As the brackets for the NCAA Tournament and National Invitational Tournament are set by the NCAA, there are 48 other teams getting ready to play postseason basketball.
The CollegeInsider.com Postseason Tournament (CIT) and College Basketball Invitational (CBI) are diligently working to fill their brackets as well. (Another tournament that attempted to get off the ground last season, the Vegas 16, will not be played in 2017.)
Both of these tournaments are based on a pay-to-play model where the host puts up some of the costs in hopes of making it back in ticket sales. For instance, last season’s run to the CBI title was definitely a boon for the Nevada Wolfpack in terms of ticket sales. And while I don’t have official numbers, it seemed Columbia’s run to the title of the CIT last season was certainly a positive for the school as well.
I reached out to the organizers of both tournaments, but didn’t hear anything official back, so consider this your unofficial primer to the CIT and CBI. It’s worth noting that these tournaments appear to be on relatively the same level in terms of competition and it has become mostly an “eye of the beholder” type situation for teams when deciding where to play after being left out of the first 100 slots.
CollegeInsider.com Postseason Tournament
The CIT is run by CollegeInsider the same people that run the Mid-Major Top 25 and generally promote mid-major basketball. The CollegeInsider.com Postseason Tournament is a 32-team tournament that only allows in mid-majors with a .500 record or better.
This will be the ninth edition of the CIT. The 2016 edition was won by Columbia over UC Irvine at Levien Gymnasium.
Teams that are hosting CIT games will often declare their intentions before Selection Sunday in order to garner up interest for their home game. For instance, we already know that Jacksonville will host Saint Francis University in a first round matchup. (Here’s where we put all of the teams we’ve heard about.)
The CIT doesn’t use a set bracket, but rather figures out the host teams based on who has the ability to play a game at their gym—that’s not possibility early in the tournament this season for Canisius due to the NCAA Tournament—and then what teams are rated the highest. (I believe they often use KenPom for that piece of the equation.)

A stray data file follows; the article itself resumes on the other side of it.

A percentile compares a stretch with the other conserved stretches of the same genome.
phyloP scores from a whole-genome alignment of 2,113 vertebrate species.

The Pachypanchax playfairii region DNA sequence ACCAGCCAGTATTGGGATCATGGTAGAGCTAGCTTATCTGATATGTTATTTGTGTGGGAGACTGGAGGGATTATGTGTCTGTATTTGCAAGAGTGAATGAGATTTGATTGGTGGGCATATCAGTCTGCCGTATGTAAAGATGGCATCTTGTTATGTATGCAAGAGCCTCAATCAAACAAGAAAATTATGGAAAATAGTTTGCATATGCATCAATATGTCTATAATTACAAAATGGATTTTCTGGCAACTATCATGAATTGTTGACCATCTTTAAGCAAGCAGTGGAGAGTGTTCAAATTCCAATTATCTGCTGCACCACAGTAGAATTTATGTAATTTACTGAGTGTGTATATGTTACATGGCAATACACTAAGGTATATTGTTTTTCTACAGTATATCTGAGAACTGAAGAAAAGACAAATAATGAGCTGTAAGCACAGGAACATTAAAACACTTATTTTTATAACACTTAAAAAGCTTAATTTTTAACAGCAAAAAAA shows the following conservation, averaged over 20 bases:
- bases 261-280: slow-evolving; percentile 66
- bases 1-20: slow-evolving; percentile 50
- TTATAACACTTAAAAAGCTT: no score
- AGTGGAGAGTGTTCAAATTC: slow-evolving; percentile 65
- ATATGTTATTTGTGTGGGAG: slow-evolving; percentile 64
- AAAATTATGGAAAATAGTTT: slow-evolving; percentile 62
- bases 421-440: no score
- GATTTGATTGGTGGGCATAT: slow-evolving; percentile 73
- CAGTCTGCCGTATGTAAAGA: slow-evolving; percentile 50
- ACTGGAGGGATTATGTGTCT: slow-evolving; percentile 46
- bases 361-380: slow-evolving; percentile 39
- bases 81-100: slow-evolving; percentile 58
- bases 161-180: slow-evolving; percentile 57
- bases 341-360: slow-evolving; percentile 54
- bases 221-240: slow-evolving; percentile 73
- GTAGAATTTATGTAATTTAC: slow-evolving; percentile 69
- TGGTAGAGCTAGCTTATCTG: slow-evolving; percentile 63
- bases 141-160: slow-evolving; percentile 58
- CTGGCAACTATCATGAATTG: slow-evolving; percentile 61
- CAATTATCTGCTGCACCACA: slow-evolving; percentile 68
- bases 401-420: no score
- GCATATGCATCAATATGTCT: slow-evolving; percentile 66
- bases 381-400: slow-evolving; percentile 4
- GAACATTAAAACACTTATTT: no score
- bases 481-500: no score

The best part about the CIT is the inclusiveness of so many mid-majors that have had strong seasons for a program of their caliber, but still may have otherwise missed out on postseason play. This season that already includes: UMBC, Saint Peter’s, Furman, Samford and Liberty. The tournament is also guaranteed to have representation from either the SWAC or MEAC.
The semifinals and finals of the CIT are broadcast on CBS Sports Network. The tournament is also going to be streaming early round games on Facebook Live. The full first round should be released sometime in the evening of Selection Sunday. Check here (or our tracking page) for more updates.
College Basketball Invitational
The CBI is a 16-team tournament run by the Gazelle Group. Based in Princeton, NJ they’re an events group best known for their early-season non-conference tournaments such as the 2K Classic, Legends Classic and Gotham Classic. Those non-conference tournaments feed the relationships that help the CBI fill up its postseason tournament field each year.
And they’ve been successful doing it. This is the 10th edition of the CBI and to celebrate they’re holding a vote for the all-time CBI Team. The 24 nominees include a bunch of players you’ve heard of, including Brett Bisping of Siena (MVP when Siena won in 2014), Doug McDermott of Creighton, and Kenneth Faried at Morehead State.
The fact that a number of former major conference players are on the list also shows a bit about how the tournament has changed over the years. Last season no Power Six team participated in the tournament for the first time since its inception.
The CBI uses a set bracket, which will be released sometime on Sunday night once all the contracts are signed. Unlike the CIT, the CBI tends to announce its teams all at once. One team I expect to see in the field is Stony Brook. The Seawolves played in both the 2014 and 2015 editions of the CBI before reaching the NCAA Tournament last season and America East has generally had a good relationship with the tournament. (Vermont played in each of the past two editions as well.)
ESPNU holds the broadcast rights to the best of three championship series that takes place in late March or early April. The new schedule will eventually replace the 2016 edition.
I hope that helps everyone have a slightly better understanding of both of these tournaments. Feel free to ask questions in the comments!